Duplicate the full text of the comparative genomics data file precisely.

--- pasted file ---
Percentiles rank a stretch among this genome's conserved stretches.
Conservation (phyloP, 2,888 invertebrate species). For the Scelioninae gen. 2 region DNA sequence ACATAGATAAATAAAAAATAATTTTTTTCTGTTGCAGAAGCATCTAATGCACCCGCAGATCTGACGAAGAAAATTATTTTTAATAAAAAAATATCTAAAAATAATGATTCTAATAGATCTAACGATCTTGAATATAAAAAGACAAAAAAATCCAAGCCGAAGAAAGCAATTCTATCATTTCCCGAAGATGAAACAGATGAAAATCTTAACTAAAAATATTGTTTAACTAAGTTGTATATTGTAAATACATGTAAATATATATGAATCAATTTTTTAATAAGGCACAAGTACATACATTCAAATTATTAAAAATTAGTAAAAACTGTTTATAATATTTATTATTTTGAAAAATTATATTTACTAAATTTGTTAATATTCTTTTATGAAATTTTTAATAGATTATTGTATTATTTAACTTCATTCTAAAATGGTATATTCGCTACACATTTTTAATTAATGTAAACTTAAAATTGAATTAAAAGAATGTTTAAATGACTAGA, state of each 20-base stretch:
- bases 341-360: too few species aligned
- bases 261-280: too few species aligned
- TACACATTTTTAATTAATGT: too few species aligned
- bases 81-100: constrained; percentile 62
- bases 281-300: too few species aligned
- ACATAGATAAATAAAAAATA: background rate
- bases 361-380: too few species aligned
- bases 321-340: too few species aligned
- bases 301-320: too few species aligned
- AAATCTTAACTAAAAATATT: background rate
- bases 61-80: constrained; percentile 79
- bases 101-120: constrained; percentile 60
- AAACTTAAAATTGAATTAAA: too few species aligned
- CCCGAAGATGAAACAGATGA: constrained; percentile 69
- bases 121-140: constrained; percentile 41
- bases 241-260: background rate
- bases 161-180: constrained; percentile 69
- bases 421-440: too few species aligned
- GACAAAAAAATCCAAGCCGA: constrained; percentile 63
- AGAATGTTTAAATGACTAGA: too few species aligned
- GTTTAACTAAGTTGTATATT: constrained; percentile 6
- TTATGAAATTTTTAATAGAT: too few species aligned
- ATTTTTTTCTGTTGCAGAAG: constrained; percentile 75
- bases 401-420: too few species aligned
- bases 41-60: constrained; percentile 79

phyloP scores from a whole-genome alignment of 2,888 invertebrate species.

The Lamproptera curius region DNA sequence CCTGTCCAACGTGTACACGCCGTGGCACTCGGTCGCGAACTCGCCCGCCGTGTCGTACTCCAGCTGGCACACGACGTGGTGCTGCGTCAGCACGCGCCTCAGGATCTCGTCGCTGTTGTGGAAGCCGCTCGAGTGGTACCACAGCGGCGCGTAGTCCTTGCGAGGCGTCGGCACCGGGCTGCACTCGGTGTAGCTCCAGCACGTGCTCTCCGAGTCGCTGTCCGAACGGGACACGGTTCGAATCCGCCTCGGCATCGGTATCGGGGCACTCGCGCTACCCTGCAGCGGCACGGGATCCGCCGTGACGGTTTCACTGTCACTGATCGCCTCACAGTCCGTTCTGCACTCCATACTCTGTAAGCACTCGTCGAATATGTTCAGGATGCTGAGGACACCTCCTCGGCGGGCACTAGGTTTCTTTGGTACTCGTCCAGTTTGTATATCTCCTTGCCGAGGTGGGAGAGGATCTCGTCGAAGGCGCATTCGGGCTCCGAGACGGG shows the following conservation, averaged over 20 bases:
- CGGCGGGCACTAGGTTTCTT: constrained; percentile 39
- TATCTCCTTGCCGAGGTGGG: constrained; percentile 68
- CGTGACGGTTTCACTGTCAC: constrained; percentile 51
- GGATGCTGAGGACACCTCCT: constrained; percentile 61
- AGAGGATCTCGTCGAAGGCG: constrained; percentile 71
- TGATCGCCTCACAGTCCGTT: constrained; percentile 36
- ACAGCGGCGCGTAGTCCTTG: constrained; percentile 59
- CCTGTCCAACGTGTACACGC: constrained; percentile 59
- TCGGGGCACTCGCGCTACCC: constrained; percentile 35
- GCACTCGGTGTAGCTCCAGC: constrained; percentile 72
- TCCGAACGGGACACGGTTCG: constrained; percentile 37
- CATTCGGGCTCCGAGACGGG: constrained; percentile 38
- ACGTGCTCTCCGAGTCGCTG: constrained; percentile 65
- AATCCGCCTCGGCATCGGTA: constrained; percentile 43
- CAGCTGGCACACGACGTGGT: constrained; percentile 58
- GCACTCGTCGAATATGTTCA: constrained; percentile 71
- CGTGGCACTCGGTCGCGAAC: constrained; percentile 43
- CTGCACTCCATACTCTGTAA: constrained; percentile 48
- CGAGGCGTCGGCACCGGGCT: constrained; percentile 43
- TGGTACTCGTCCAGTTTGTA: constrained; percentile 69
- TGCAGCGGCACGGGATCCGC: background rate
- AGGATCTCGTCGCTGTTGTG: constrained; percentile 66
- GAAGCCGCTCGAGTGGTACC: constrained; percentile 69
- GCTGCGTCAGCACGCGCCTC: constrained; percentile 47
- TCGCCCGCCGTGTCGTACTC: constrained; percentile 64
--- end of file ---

Percentiles rank a stretch among this genome's conserved stretches.
Conservation (phyloP, 2,888 invertebrate species). For the Scelioninae gen. 2 region DNA sequence ACATAGATAAATAAAAAATAATTTTTTTCTGTTGCAGAAGCATCTAATGCACCCGCAGATCTGACGAAGAAAATTATTTTTAATAAAAAAATATCTAAAAATAATGATTCTAATAGATCTAACGATCTTGAATATAAAAAGACAAAAAAATCCAAGCCGAAGAAAGCAATTCTATCATTTCCCGAAGATGAAACAGATGAAAATCTTAACTAAAAATATTGTTTAACTAAGTTGTATATTGTAAATACATGTAAATATATATGAATCAATTTTTTAATAAGGCACAAGTACATACATTCAAATTATTAAAAATTAGTAAAAACTGTTTATAATATTTATTATTTTGAAAAATTATATTTACTAAATTTGTTAATATTCTTTTATGAAATTTTTAATAGATTATTGTATTATTTAACTTCATTCTAAAATGGTATATTCGCTACACATTTTTAATTAATGTAAACTTAAAATTGAATTAAAAGAATGTTTAAATGACTAGA, state of each 20-base stretch:
- bases 341-360: too few species aligned
- bases 261-280: too few species aligned
- TACACATTTTTAATTAATGT: too few species aligned
- bases 81-100: constrained; percentile 62
- bases 281-300: too few species aligned
- ACATAGATAAATAAAAAATA: background rate
- bases 361-380: too few species aligned
- bases 321-340: too few species aligned
- bases 301-320: too few species aligned
- AAATCTTAACTAAAAATATT: background rate
- bases 61-80: constrained; percentile 79
- bases 101-120: constrained; percentile 60
- AAACTTAAAATTGAATTAAA: too few species aligned
- CCCGAAGATGAAACAGATGA: constrained; percentile 69
- bases 121-140: constrained; percentile 41
- bases 241-260: background rate
- bases 161-180: constrained; percentile 69
- bases 421-440: too few species aligned
- GACAAAAAAATCCAAGCCGA: constrained; percentile 63
- AGAATGTTTAAATGACTAGA: too few species aligned
- GTTTAACTAAGTTGTATATT: constrained; percentile 6
- TTATGAAATTTTTAATAGAT: too few species aligned
- ATTTTTTTCTGTTGCAGAAG: constrained; percentile 75
- bases 401-420: too few species aligned
- bases 41-60: constrained; percentile 79

phyloP scores from a whole-genome alignment of 2,888 invertebrate species.

The Lamproptera curius region DNA sequence CCTGTCCAACGTGTACACGCCGTGGCACTCGGTCGCGAACTCGCCCGCCGTGTCGTACTCCAGCTGGCACACGACGTGGTGCTGCGTCAGCACGCGCCTCAGGATCTCGTCGCTGTTGTGGAAGCCGCTCGAGTGGTACCACAGCGGCGCGTAGTCCTTGCGAGGCGTCGGCACCGGGCTGCACTCGGTGTAGCTCCAGCACGTGCTCTCCGAGTCGCTGTCCGAACGGGACACGGTTCGAATCCGCCTCGGCATCGGTATCGGGGCACTCGCGCTACCCTGCAGCGGCACGGGATCCGCCGTGACGGTTTCACTGTCACTGATCGCCTCACAGTCCGTTCTGCACTCCATACTCTGTAAGCACTCGTCGAATATGTTCAGGATGCTGAGGACACCTCCTCGGCGGGCACTAGGTTTCTTTGGTACTCGTCCAGTTTGTATATCTCCTTGCCGAGGTGGGAGAGGATCTCGTCGAAGGCGCATTCGGGCTCCGAGACGGG shows the following conservation, averaged over 20 bases:
- CGGCGGGCACTAGGTTTCTT: constrained; percentile 39
- TATCTCCTTGCCGAGGTGGG: constrained; percentile 68
- CGTGACGGTTTCACTGTCAC: constrained; percentile 51
- GGATGCTGAGGACACCTCCT: constrained; percentile 61
- AGAGGATCTCGTCGAAGGCG: constrained; percentile 71
- TGATCGCCTCACAGTCCGTT: constrained; percentile 36
- ACAGCGGCGCGTAGTCCTTG: constrained; percentile 59
- CCTGTCCAACGTGTACACGC: constrained; percentile 59
- TCGGGGCACTCGCGCTACCC: constrained; percentile 35
- GCACTCGGTGTAGCTCCAGC: constrained; percentile 72
- TCCGAACGGGACACGGTTCG: constrained; percentile 37
- CATTCGGGCTCCGAGACGGG: constrained; percentile 38
- ACGTGCTCTCCGAGTCGCTG: constrained; percentile 65
- AATCCGCCTCGGCATCGGTA: constrained; percentile 43
- CAGCTGGCACACGACGTGGT: constrained; percentile 58
- GCACTCGTCGAATATGTTCA: constrained; percentile 71
- CGTGGCACTCGGTCGCGAAC: constrained; percentile 43
- CTGCACTCCATACTCTGTAA: constrained; percentile 48
- CGAGGCGTCGGCACCGGGCT: constrained; percentile 43
- TGGTACTCGTCCAGTTTGTA: constrained; percentile 69
- TGCAGCGGCACGGGATCCGC: background rate
- AGGATCTCGTCGCTGTTGTG: constrained; percentile 66
- GAAGCCGCTCGAGTGGTACC: constrained; percentile 69
- GCTGCGTCAGCACGCGCCTC: constrained; percentile 47
- TCGCCCGCCGTGTCGTACTC: constrained; percentile 64